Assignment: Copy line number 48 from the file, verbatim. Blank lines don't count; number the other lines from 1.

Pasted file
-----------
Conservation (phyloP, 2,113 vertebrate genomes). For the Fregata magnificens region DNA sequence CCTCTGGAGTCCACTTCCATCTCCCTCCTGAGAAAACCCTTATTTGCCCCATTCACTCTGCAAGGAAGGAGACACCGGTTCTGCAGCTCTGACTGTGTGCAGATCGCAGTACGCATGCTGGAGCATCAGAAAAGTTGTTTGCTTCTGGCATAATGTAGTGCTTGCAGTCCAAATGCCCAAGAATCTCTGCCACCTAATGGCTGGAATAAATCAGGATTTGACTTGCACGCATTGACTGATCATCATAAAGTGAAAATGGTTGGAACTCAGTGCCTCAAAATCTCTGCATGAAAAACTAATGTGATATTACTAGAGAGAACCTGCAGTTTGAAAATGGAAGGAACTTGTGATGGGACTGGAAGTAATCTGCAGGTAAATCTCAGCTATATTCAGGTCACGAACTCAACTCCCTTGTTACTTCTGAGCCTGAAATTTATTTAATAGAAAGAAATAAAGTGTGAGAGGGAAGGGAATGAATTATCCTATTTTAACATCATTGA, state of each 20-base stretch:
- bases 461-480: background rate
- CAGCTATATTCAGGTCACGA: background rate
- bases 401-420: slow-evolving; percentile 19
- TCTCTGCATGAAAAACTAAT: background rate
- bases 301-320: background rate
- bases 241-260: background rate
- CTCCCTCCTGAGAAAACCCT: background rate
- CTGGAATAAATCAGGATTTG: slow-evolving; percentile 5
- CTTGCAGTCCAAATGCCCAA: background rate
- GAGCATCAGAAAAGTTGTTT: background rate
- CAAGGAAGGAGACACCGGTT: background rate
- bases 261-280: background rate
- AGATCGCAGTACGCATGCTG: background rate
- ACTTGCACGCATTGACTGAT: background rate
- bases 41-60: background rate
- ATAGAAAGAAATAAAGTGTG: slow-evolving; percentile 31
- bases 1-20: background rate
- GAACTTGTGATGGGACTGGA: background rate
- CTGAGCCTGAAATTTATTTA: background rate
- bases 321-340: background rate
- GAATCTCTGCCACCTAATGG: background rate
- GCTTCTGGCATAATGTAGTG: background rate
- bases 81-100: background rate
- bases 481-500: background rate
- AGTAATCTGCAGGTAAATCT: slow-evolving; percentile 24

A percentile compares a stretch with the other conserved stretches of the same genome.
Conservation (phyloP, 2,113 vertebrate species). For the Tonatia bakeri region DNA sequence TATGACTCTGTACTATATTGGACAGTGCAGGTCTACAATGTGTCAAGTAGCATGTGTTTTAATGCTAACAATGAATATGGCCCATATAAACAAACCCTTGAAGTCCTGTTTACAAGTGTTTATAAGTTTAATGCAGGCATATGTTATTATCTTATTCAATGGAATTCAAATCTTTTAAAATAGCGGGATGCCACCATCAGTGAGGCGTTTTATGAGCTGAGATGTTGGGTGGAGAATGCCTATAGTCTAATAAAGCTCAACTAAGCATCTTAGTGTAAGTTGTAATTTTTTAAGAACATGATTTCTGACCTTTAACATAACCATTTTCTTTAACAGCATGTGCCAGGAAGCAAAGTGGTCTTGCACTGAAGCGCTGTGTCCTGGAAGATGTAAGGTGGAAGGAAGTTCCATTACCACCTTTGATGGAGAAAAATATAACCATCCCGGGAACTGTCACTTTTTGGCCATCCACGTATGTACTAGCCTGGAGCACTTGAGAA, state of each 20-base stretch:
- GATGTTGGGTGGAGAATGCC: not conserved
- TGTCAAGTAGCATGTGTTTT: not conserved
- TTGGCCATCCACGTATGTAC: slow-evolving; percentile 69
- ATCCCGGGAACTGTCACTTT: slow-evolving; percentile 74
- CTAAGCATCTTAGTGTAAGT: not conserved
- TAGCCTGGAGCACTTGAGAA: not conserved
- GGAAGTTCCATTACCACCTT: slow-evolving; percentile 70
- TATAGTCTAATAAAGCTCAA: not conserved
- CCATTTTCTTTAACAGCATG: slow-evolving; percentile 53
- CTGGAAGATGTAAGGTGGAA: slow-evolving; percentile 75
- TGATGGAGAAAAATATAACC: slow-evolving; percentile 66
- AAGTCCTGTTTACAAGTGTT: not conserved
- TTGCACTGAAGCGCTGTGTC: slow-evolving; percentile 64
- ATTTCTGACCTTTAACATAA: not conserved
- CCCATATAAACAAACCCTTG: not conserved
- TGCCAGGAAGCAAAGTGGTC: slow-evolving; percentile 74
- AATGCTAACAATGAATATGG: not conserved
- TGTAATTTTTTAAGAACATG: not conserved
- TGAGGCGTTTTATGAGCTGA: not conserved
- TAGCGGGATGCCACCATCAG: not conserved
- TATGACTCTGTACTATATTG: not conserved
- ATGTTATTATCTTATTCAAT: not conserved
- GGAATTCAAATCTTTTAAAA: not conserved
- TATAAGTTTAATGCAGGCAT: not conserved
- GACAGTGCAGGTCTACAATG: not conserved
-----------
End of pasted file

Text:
- TAGCGGGATGCCACCATCAG: not conserved